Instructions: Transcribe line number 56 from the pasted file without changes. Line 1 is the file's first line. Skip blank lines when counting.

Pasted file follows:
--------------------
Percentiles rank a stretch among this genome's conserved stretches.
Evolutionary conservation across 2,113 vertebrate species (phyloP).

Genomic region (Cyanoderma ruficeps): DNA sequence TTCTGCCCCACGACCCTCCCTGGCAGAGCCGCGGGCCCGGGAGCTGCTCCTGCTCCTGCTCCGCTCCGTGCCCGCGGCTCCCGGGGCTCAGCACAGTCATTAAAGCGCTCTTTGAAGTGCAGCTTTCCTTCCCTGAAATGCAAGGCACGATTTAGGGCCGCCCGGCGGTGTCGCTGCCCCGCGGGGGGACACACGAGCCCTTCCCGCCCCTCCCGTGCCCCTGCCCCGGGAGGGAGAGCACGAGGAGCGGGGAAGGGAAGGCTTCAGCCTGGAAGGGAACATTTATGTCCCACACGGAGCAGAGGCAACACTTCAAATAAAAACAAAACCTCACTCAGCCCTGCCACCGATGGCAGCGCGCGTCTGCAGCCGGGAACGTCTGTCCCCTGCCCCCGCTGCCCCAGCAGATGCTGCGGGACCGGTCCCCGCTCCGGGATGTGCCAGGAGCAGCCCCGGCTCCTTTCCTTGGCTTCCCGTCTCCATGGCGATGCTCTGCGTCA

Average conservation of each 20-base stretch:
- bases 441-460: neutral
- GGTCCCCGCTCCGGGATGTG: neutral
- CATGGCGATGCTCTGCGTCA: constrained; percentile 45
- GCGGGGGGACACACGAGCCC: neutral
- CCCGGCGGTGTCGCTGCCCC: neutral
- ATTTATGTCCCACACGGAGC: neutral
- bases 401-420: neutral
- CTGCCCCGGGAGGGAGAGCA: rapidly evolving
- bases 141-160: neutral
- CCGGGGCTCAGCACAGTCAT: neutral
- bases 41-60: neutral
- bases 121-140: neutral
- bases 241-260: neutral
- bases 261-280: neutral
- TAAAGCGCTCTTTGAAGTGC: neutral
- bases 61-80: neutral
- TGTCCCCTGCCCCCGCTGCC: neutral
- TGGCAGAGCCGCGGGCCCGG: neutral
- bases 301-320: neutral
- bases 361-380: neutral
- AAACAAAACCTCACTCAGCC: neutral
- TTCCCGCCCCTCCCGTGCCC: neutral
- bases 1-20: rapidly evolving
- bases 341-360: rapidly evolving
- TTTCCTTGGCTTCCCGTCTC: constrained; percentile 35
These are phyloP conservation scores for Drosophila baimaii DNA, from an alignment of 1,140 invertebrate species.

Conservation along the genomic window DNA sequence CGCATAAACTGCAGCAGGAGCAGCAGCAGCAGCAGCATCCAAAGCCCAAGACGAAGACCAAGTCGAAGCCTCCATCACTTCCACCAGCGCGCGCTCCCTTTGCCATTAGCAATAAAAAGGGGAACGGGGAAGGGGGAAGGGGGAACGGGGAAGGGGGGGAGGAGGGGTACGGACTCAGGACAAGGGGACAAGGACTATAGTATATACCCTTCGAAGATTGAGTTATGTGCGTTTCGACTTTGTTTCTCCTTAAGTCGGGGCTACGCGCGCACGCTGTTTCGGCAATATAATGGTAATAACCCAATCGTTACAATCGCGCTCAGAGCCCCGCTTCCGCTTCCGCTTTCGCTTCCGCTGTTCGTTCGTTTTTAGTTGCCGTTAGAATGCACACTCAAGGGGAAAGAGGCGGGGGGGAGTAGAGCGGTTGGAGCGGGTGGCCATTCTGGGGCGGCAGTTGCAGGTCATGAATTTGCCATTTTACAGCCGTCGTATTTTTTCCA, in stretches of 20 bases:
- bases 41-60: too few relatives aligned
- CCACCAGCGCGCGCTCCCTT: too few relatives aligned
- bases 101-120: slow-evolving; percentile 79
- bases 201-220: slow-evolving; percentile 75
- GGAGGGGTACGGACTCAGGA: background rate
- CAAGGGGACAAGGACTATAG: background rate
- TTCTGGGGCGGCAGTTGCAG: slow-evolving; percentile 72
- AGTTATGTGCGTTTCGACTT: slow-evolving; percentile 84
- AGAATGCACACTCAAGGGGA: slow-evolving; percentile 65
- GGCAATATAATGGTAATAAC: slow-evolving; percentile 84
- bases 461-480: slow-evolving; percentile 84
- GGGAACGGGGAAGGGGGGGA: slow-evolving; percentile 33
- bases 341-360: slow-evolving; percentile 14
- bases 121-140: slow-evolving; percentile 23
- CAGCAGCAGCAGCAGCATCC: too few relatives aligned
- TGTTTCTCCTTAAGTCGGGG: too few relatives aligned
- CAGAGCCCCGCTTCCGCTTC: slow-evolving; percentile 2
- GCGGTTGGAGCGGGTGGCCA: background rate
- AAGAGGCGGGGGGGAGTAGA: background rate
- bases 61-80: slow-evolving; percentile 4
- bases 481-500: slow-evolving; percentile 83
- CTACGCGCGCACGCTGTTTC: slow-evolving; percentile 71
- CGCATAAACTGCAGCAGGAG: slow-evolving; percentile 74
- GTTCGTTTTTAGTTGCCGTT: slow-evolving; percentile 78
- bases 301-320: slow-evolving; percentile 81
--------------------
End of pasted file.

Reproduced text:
- bases 301-320: slow-evolving; percentile 81